Philippians 2:9-11 God greatly exalted him and bestowed on him the name that is above every name, that at the name of Jesus every knee should bend, of those in heaven and on earth and under the earth, and every tongue confess that Jesus Christ is Lord, to the glory of God the Father.
In her Fatima apparitions, Our Lady told the little visionaries: “In the end, my Immaculate Heart will triumph.” This was to follow a great chastisement in the world, including wars, sufferings, martyrdom. Our Lady also asked for the consecration of Russia to her Immaculate Heart. There is an ongoing debate as to whether or not the requested consecration of Russia was done to Our Lady’s satisfaction. I personally try not to get drawn into such debates, feeling the issue is best left with the Holy Father and the Bishops. For my part, I have to examine whether or not I have done my part in fulfilling Our Lady’s Fatima requests.
Matthew 26:39 My Father, if it is possible, let this cup pass from me; yet not what I want, but what you want.
In some Christian circles, any form of suffering, especially if it follows a good deed, is seen as an “attack”. But, I think we do God a disservice if we are too quick to attribute these things to the evil one. I have often thought of what Sirach says about suffering:
“My child, if you aspire to serve the Lord, prepare yourself for an ordeal. Be sincere of heart, be steadfast, and do not be alarmed when disaster comes. Cling to him and do not leave him, so that you may be honoured at the end of your days. Whatever happens to you, accept it, and in the uncertainties of your humble state, be patient, since gold is tested in the fire, and the chosen in the furnace of humiliation.” [Sirach 2:1-5]
Read this again: “If you aspire to serve the Lord, prepare yourself for an ordeal.” How many of us know the truth of this first-hand! St. Theresa of Avila, once complained to the Lord about a trial she was undergoing, to which Jesus replied, “Teresa, that’s how I treat all my friends.” Teresa responded, “No wonder you have so few of them.”
Luke 21:9-19 When you hear of wars and insurrections, do not be terrified; for such things must happen first, but it will not immediately be the end.” Then he said to them, “Nation will rise against nation, and kingdom against kingdom. There will be powerful earthquakes, famines, and plagues from place to place; and awesome sights and mighty signs will come from the sky. “Before all this happens, however, they will seize and persecute you, they will hand you over to the synagogues and to prisons, and they will have you led before kings and governors because of my name. It will lead to your giving testimony. Remember, you are not to prepare your defense beforehand, for I myself shall give you a wisdom in speaking that all your adversaries will be powerless to resist or refute. You will even be handed over by parents, brothers, relatives, and friends, and they will put some of you to death. You will be hated by all because of my name, but not a hair on your head will be destroyed. By your perseverance you will secure your lives.”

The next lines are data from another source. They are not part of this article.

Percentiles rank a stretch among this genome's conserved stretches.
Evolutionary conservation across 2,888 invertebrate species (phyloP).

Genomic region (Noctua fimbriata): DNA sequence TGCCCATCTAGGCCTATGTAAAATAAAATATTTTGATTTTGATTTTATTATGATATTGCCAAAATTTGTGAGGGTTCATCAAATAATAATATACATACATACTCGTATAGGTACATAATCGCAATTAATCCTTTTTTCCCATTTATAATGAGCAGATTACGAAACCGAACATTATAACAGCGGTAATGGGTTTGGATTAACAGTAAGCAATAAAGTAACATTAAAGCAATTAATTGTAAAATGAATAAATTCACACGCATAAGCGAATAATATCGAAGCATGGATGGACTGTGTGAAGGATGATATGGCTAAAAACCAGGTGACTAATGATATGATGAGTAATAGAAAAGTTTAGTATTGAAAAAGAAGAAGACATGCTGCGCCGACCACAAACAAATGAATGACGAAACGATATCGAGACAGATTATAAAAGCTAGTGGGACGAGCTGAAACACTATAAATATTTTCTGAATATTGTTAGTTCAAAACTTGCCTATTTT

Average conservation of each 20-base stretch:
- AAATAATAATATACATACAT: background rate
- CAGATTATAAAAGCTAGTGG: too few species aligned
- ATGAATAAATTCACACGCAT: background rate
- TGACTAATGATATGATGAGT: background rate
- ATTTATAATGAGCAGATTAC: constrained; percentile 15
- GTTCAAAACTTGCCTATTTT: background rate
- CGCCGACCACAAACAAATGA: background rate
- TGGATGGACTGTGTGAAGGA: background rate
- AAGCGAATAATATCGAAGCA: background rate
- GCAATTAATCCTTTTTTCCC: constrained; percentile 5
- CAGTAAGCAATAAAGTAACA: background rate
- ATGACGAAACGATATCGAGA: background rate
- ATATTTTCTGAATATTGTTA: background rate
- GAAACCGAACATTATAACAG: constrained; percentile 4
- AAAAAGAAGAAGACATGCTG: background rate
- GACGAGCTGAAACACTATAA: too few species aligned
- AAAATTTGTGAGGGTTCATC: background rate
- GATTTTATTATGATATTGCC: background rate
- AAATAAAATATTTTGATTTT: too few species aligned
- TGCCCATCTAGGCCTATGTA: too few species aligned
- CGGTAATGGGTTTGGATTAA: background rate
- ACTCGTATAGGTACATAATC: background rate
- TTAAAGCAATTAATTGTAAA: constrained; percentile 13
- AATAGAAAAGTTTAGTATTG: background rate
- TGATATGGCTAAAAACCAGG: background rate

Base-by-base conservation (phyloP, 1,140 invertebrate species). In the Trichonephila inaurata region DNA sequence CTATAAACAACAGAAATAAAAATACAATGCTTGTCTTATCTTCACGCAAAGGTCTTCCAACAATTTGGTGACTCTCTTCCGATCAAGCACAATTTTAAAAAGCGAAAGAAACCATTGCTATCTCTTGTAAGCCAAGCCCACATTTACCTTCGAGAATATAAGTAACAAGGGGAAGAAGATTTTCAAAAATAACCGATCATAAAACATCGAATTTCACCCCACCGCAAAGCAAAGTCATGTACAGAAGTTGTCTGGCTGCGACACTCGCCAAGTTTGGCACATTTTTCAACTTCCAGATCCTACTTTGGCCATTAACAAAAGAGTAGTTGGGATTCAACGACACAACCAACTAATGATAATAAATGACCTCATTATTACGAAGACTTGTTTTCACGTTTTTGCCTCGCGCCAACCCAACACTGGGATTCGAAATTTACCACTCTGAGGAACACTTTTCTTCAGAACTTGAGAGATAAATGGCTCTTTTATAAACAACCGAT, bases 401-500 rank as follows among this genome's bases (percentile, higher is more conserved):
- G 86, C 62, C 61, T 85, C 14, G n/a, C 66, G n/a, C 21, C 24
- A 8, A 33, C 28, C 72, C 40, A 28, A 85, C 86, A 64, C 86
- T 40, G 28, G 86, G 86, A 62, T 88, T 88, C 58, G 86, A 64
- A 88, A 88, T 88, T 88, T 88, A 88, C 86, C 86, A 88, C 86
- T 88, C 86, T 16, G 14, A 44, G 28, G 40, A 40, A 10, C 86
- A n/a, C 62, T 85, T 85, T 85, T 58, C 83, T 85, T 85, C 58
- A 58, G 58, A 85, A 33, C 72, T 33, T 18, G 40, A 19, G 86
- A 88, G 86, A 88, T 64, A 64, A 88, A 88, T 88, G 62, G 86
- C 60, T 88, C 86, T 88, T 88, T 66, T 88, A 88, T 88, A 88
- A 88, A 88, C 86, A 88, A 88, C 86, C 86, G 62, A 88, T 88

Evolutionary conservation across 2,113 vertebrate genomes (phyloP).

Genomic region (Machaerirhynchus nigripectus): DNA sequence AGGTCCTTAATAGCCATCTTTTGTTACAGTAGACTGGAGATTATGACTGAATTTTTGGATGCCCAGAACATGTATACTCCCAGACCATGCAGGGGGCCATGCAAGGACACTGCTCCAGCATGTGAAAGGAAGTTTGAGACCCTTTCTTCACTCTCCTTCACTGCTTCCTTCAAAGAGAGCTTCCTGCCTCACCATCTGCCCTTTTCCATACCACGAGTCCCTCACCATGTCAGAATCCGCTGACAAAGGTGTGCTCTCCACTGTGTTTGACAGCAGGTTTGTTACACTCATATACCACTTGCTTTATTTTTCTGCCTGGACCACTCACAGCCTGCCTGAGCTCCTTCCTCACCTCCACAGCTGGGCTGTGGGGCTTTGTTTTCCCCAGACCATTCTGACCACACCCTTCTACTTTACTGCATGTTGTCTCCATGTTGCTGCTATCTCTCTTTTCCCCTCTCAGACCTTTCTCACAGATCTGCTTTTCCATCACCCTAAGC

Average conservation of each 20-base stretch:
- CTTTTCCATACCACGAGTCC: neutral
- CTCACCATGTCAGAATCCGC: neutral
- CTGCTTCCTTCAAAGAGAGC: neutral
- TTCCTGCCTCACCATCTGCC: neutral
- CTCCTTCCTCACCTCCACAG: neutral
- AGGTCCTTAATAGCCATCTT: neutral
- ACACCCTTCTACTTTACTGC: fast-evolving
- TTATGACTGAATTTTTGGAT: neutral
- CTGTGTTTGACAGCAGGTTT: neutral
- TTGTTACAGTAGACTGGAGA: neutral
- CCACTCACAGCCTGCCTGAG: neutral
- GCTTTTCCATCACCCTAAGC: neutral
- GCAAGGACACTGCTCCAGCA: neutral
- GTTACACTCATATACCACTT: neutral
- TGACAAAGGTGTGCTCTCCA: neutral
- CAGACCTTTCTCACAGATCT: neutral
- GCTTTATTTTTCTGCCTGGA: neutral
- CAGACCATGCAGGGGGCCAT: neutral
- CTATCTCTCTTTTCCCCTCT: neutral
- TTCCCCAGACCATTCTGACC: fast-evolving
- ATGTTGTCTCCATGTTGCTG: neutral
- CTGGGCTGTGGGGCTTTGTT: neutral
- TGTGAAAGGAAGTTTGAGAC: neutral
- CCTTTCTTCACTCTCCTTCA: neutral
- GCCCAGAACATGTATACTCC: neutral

The Mass readings in November are somber in tone—dire even. The fact that the month preceding Advent offers Mass readings that are meant to shake us up, is an annual reminder that followers of Christ should guard against getting too comfortable; the Lord, through the Church, is warning us against complacency. We are not meant for this world and so the world will necessarily hate us. I heard a bishop say once that if you’re fitting in quite well with the world, you’re doing it wrong! Those of us striving to live “in the world, but not of it” would do well to check ourselves often. The pull of the world is subtle; before we know it, we can be pulled under! We must remain vigilant!
However, if we only look at the warnings in the November readings we are missing something crucial. Read again the last half of the above Scripture passage. The Lord is promising to be with us in all our trials in a powerful way. He promises wisdom to confound our persecutors; he promises the greatest reward of all for what we suffer in his name—eternal life with him.
Do not work for food that perishes, but for the food that endures for eternal life, which the Son of Man with give you. (Mark 5:28)
I must confess feeling sometimes that I am not living up to my calling as a penitent. I explained to a friend once that it is as if I am following the letter of the rule but not the spirit. My greatest temptation is in the area of food—and the evil one knows it. That, I suppose, is why the Scripture passage above caught my eye. I have been a professed member of the BSP since 2007. I suppose the evil one must wait for days when professed members become complacent or let their guard down. Then he hits you with a temptation just made to measure. Sigh. What weak creatures we are!
John 15:12-13 “This is my commandment, that you love one another as I have loved you. No one has greater love than this, to lay down one’s life for one’s friends.”
I’m afraid there are valuable lessons from my childhood that are lost forever. But, by the grace of God and the prayers of the Sisters who taught me, there are some that have stayed with me and helped shaped me. For instance, I clearly recall the Sisters telling us that we were never supposed to put ourselves first. To reinforce the lesson Sister Charles Henry read us a true story called, “Janice” about a girl who when she found out she was dying decided to donate her corneas to the blind upon her death. That story has stayed with me for nearly 50 years. I admired Janice for thinking of others even when faced with her own untimely death.